Could Tick Saliva Save You From Heart Disease?

Could the proteins in tick saliva be your answer to preventing heart disease? We have the most recent information.

By Markham Heid, Prevention
Ticks are a hot topic this summer. As their range in the U.S. has expanded, according to the Centers for Disease Control and Prevention, so have reported cases of the diseases they carry—Lyme first and foremost, but others as well.

One of the reasons ticks are so persnickety to deal with has to do with their saliva, which contains proteins and enzymes that hide their bites from detection. “Common ticks secrete multiple proteins that inhibit the local inflammatory response when they attach to a human being,” explains George Welch, MD, a cardiologist with Manhattan Cardiology and a clinical instructor of medicine at New York University.
By blocking that local skin response, ticks don’t cause the usual itching, pain, or irritation you’d get from a typical bug bite. (Here are four things you should do if you find a tick—plus, what not to do if you get Lyme disease.)

[post_ads]That’s bad news when it comes to your risk for tick-borne illnesses. Many of those ailments, including Lyme, take time to work their way from the tick’s gut up to its mouth and into your body. That’s why, if you find a tick and remove it promptly, your risks for Lyme are minimized.

(Get need-to-know health news, weight loss tips, and more delivered straight to your inbox by signing up for one of Prevention’s FREE newsletters!)

The irony, though, is the same inflammation-blocking saliva proteins that prevent you from detecting a disease-carrying tick may one day save your life, according to a new study in the journal Scientific Reports.

Here’s The Scoop:
Myocarditis is a dangerous form of heart inflammation that can be difficult to detect.

“Nearly 30% of myocarditis patients develop severe heart muscle damage that can lead to heart failure and, on occasion, sudden death,” Dr. Welch says. Young people are also at risk for the deadly condition, he adds. (Here are seven weird signs you could have heart problems down the road.)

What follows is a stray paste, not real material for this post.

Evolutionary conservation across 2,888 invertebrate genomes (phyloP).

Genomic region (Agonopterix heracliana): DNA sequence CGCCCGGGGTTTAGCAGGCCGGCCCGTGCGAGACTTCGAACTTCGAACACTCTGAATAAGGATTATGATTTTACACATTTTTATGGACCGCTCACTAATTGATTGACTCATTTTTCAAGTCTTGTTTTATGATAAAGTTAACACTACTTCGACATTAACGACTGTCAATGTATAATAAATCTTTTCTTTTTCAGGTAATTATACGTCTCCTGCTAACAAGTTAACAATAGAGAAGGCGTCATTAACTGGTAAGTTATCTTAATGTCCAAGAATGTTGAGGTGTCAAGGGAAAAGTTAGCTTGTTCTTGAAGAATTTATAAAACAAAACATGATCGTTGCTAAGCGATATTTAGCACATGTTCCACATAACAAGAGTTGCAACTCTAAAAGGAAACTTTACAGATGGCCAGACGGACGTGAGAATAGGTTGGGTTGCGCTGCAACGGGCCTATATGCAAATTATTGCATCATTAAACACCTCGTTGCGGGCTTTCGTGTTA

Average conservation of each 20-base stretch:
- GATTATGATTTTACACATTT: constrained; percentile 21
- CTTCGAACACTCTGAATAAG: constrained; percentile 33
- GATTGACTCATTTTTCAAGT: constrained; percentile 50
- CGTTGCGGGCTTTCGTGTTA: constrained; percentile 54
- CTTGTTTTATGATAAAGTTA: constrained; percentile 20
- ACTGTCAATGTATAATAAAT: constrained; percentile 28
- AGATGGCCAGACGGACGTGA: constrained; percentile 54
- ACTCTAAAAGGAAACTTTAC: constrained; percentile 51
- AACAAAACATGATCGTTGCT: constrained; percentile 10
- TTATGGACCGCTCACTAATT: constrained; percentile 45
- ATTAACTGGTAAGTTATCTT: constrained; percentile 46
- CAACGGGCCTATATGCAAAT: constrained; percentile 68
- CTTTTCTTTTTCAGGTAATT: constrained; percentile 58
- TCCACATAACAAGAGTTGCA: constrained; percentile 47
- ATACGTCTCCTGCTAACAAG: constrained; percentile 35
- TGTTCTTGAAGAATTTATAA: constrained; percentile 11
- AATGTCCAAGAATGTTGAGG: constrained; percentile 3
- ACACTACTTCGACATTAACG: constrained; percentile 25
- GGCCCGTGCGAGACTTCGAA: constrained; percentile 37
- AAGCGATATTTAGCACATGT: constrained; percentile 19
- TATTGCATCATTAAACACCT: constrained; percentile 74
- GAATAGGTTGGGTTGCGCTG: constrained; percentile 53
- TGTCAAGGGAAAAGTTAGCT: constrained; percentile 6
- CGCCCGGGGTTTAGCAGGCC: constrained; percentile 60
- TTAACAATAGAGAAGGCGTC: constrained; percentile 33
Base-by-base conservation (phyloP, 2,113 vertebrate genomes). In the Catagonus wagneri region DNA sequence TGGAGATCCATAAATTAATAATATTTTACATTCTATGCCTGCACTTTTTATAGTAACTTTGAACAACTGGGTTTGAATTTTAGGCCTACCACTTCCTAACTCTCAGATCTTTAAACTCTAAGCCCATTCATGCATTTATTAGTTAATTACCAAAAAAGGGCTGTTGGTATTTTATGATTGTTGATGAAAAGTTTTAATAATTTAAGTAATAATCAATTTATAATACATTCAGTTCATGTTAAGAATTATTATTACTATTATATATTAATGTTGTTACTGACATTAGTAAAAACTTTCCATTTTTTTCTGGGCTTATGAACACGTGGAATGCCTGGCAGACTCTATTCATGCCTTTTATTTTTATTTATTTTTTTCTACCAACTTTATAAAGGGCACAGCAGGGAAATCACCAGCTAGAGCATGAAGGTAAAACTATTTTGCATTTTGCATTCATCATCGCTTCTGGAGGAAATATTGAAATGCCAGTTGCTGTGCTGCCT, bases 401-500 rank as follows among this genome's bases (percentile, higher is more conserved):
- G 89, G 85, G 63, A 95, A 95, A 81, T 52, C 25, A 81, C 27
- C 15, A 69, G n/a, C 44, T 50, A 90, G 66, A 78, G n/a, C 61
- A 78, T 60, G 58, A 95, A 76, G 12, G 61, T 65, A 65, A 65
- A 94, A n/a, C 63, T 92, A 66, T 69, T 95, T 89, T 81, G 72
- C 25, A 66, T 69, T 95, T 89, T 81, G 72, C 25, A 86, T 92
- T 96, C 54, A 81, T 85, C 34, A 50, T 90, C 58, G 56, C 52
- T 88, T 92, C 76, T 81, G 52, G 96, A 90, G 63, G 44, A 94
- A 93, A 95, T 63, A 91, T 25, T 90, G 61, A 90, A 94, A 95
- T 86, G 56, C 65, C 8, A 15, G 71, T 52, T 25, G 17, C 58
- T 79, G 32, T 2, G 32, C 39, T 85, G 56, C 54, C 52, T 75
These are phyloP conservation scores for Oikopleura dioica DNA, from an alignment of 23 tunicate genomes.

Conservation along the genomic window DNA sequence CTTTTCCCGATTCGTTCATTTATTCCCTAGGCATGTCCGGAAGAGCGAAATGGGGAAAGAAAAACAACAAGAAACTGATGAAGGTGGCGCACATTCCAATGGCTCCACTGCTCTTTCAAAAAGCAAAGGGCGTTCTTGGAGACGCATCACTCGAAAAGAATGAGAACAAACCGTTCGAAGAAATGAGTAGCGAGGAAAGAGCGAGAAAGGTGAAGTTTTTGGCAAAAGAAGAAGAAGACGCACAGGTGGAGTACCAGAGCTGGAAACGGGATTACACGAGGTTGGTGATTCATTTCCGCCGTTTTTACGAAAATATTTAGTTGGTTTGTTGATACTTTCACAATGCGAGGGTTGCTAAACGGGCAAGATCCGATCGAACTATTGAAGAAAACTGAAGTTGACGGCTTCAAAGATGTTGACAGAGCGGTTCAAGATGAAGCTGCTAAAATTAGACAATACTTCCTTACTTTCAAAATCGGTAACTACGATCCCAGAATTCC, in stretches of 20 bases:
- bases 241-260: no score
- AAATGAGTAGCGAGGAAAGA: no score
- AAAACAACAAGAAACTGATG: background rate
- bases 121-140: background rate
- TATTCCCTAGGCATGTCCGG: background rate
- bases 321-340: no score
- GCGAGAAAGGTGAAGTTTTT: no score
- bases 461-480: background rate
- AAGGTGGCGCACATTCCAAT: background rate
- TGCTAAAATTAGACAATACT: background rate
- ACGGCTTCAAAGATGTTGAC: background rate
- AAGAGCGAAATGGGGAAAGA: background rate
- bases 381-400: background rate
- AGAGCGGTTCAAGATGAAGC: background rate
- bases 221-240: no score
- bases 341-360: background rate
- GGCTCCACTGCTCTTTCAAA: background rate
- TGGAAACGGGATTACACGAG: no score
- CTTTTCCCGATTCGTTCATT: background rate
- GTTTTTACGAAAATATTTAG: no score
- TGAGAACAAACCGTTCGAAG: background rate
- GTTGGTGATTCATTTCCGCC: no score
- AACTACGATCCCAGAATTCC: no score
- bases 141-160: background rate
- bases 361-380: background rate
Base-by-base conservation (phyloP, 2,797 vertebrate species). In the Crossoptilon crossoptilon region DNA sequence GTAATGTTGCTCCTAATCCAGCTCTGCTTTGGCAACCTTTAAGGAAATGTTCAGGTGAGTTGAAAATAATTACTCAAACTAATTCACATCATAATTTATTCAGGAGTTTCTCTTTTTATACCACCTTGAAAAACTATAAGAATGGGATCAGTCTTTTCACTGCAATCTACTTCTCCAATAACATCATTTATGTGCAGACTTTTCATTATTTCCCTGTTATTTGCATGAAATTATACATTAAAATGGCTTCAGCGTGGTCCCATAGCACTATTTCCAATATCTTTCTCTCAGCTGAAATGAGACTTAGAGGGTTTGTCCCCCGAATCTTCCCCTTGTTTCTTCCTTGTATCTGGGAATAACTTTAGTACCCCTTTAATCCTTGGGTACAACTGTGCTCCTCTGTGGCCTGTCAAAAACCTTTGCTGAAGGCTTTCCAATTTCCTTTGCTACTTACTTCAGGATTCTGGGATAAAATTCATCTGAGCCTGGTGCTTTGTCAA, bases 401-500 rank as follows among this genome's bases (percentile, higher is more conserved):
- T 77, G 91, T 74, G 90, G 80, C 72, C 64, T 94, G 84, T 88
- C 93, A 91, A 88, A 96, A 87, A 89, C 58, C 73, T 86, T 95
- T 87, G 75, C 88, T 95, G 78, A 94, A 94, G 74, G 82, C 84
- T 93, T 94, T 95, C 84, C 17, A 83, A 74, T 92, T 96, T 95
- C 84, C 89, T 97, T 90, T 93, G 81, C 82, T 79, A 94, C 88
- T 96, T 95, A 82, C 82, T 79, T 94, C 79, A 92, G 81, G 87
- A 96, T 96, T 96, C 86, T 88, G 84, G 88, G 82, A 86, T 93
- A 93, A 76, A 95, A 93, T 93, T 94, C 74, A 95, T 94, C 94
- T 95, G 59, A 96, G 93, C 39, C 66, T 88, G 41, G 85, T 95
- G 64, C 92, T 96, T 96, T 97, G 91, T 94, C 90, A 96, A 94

In a just-published study, the Oxford team found that a family of proteins within tick saliva can “neutralize” chemokines—chemicals released in the hearts of myocarditis patients that cause inflammation.

“We think [these saliva proteins] could be used to treat chemokine-mediated inflammation,” says study coauthor Shoumo Bhattacharya, MD, the British Heart Foundation’s chair of cardiovascular medicine and a professor of medicine at Oxford.

Dr. Bhattacharya says this treatment would likely take the form of a skin injection made with purified, lab-cultured tick proteins.

Myocarditis sufferers may not be the only patients who benefit. The tick proteins could one day be used to treat other inflammation-related conditions like arthritis, colitis, multiple sclerosis and stroke, Dr. Bhattacharya explains.

“Oral delivery” of the treatment—a pill containing “nanoparticles” composed of the tick proteins—is also a possibility, he says.
Is All This Legit?
It’s legitimately promising . . . but effectiveness is likely a ways off.
“It’s a preliminary study and a lot of work needs to be done,” Dr. Welch says. “Prior studies with other [inflammation-blocking] medicines such as steroids have shown no benefits.”
He says the finding that these tick proteins specifically target the chemokines that trigger inflammation in the hearts of myocarditis sufferers should inspire hope. And there’s no question we are “desperately” in need of a new treatment for this life-threatening condition, he says. (These are the four numbers you need to know for your heart health, according the American Heart Association.)
But the Oxford study only provides a new and exciting avenue for future research. It’s not an announcement that a cure for myocarditis and other inflammation-related conditions is around the corner.
Read more from Prevention:


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Health Magazine: Could Tick Saliva Save You From Heart Disease?
Could Tick Saliva Save You From Heart Disease?
Could the proteins in tick saliva be your answer to preventing heart disease? We have the most recent information.
Health Magazine
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